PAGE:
This week, the Senate Appropriations Committee introduced legislation to fund programs under the Departments of Labor, Health and Human Services, and Education in Fiscal Year (FY) 2020.

For the third straight fiscal year, the Vision Health Initiative (VHI) at the Centers for Disease Control and Prevention would be funded at $1 million and the Glaucoma project will continue to be funded at $4 million. The legislation would provide the National Eye Institute (NEI) at the National Institutes of Health one of its most significant increases in recent years—$43 million over FY19—with a proposed funding level of $840 million in FY2020.

 “While we appreciate that Congress continues to invest in innovative vision and eye health research at the NEI, the VHI is essential to addressing our national vision impairment and eye disease burden by conducting surveillance, advancing public health research, and implementing evidence-based public health interventions that emphasize prevention,” said Jeff Todd, President and CEO of Prevent Blindness. “Data generated through surveillance conducted by the VHI has not been updated for over 10 years, with the last available information on the national scope of vision impairments and eye diseases dating back to 2008. Unfortunately, the longer the VHI is not allocated the resources sufficient to conduct reliable surveillance, the worse our national prognosis on healthy vision and eyesight will become.”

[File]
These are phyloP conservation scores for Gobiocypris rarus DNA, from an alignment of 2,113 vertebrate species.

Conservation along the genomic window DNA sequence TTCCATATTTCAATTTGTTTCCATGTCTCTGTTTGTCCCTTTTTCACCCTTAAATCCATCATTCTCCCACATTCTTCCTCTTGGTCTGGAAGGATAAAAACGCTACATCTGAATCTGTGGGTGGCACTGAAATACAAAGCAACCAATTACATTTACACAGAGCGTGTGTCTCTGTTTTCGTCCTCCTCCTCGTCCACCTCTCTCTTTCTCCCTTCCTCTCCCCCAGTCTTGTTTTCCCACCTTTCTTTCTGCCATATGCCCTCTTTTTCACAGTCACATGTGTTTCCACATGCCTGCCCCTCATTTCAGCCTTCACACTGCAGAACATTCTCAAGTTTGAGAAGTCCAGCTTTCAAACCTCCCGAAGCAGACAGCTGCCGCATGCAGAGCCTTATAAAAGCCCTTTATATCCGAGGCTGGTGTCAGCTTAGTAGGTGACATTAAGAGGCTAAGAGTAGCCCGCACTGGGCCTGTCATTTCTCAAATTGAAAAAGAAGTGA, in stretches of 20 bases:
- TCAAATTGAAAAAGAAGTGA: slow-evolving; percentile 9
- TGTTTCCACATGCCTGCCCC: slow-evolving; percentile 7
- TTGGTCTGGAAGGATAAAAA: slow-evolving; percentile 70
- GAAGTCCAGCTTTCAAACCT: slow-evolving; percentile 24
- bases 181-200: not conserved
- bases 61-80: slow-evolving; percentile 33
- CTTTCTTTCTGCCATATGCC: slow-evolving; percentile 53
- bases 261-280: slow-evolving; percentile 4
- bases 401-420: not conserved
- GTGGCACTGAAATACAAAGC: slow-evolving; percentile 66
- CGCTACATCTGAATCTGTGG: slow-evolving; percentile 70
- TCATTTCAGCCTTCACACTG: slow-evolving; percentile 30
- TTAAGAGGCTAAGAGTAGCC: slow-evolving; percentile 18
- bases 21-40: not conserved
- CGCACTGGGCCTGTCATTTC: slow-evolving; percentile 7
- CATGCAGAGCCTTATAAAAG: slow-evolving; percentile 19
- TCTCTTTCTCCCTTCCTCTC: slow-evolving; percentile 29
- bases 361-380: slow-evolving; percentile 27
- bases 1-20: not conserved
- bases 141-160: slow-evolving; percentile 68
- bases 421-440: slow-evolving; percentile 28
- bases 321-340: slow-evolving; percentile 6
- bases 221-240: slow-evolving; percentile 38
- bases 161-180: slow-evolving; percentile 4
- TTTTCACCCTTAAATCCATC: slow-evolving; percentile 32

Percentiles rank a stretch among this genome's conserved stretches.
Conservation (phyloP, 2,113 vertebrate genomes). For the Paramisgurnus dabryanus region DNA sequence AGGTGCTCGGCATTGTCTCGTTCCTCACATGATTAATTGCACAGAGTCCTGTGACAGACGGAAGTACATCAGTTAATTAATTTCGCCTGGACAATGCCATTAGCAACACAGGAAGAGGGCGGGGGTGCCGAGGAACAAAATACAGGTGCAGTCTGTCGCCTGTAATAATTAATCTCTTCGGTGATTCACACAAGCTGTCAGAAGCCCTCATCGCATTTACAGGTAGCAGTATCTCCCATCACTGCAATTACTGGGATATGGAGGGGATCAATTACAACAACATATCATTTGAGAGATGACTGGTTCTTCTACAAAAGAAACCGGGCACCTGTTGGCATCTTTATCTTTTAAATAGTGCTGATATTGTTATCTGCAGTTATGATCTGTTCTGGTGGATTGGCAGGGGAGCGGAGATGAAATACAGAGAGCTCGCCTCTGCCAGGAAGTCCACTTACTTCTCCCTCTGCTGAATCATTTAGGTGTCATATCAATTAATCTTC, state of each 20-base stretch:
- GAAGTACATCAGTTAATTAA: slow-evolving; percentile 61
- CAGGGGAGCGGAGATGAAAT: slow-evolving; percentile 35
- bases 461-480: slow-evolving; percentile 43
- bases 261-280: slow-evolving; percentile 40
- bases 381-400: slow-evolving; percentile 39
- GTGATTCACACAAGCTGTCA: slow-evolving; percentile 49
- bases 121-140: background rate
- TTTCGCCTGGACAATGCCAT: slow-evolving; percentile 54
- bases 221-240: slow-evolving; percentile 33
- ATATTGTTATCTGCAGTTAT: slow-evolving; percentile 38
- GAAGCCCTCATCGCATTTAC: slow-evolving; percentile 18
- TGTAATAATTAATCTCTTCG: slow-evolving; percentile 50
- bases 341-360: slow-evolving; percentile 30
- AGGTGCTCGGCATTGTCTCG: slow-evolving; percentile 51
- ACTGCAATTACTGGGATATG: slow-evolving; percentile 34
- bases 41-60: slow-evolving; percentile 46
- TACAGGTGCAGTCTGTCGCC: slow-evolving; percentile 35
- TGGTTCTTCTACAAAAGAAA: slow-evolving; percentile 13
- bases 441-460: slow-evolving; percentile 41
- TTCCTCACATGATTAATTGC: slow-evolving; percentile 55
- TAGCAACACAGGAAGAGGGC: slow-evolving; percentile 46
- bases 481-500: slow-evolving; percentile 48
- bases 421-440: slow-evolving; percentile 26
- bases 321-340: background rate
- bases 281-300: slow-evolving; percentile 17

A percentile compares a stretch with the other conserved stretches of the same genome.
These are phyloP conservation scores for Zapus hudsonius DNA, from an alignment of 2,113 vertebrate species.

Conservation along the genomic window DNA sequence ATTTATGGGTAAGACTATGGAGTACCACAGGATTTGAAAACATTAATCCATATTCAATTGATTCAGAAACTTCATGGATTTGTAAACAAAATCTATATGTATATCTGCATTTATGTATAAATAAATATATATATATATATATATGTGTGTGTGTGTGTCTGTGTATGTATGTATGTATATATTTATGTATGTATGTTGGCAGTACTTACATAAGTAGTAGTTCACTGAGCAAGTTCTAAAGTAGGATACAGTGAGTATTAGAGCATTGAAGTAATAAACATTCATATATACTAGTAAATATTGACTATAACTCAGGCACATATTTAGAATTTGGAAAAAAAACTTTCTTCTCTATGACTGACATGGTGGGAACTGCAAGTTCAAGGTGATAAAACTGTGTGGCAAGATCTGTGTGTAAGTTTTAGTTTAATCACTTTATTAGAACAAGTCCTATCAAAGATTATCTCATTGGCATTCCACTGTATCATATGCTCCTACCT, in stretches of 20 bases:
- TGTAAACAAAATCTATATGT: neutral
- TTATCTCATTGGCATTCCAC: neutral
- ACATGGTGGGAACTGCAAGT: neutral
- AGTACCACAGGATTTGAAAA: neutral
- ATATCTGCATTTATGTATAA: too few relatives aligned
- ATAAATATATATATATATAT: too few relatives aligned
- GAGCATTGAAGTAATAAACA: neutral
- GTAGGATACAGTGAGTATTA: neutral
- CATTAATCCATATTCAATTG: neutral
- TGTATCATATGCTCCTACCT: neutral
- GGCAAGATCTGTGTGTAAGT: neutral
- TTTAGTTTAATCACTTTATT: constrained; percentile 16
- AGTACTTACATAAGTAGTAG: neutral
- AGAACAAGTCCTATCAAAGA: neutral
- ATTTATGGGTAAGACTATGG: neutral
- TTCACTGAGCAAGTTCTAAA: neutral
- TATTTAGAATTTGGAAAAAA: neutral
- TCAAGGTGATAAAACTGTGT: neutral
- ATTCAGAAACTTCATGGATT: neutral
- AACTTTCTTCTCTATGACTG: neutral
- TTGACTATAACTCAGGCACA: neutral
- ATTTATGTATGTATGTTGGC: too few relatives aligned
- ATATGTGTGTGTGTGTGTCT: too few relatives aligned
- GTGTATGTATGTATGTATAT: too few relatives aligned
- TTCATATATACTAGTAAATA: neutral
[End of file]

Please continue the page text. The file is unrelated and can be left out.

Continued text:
Vision impairments are projected to cost the United States $167 billion in 2019. Despite these serious trends, for every $18,600 that vision problems cost our country in 2019, only a single dollar is allocated to programs at the Centers for Disease Control and Prevention and National Eye Institute. Absent investments in vision and eye health as a public health priority, these costs are projected to increase to $717 billion by 2050. With an aging population and a working adult population who faces a rise in chronic diseases, now is the time to invest in our collective eye health.

“Surveillance is an essential aspect of a population health strategy that includes vision and eye health, and it ensures that important research discoveries reach the populations that critically need them,” Todd said. “Prevent Blindness will continue to advocate for policies and funding that strengthen the surveillance capacity of the CDC’s VHI, which is critical to developing targeted and effective public health interventions that lead to improved vision and eye health.”

The path forward on FY20 appropriations remains unclear at this point. The Senate’s FY20 appropriations legislation, released with only a few legislative days on the calendar before the end of FY19, was significantly delayed as Congress worked to reach a budget deal that would establish spending levels for FY20 and FY21. With so little time left to debate the substance of the legislation, the Senate will likely bypass Committee markup and consideration of the bill and move the legislation straight to the Senate floor for passage. However, numerous differences between the House and Senate versions of the appropriations bills may likely prolong the process and delay agreement on FY20 spending across all 12 appropriations bills. A Continuing Resolution to extend federal funding until November 21 is under consideration by both the House and Senate.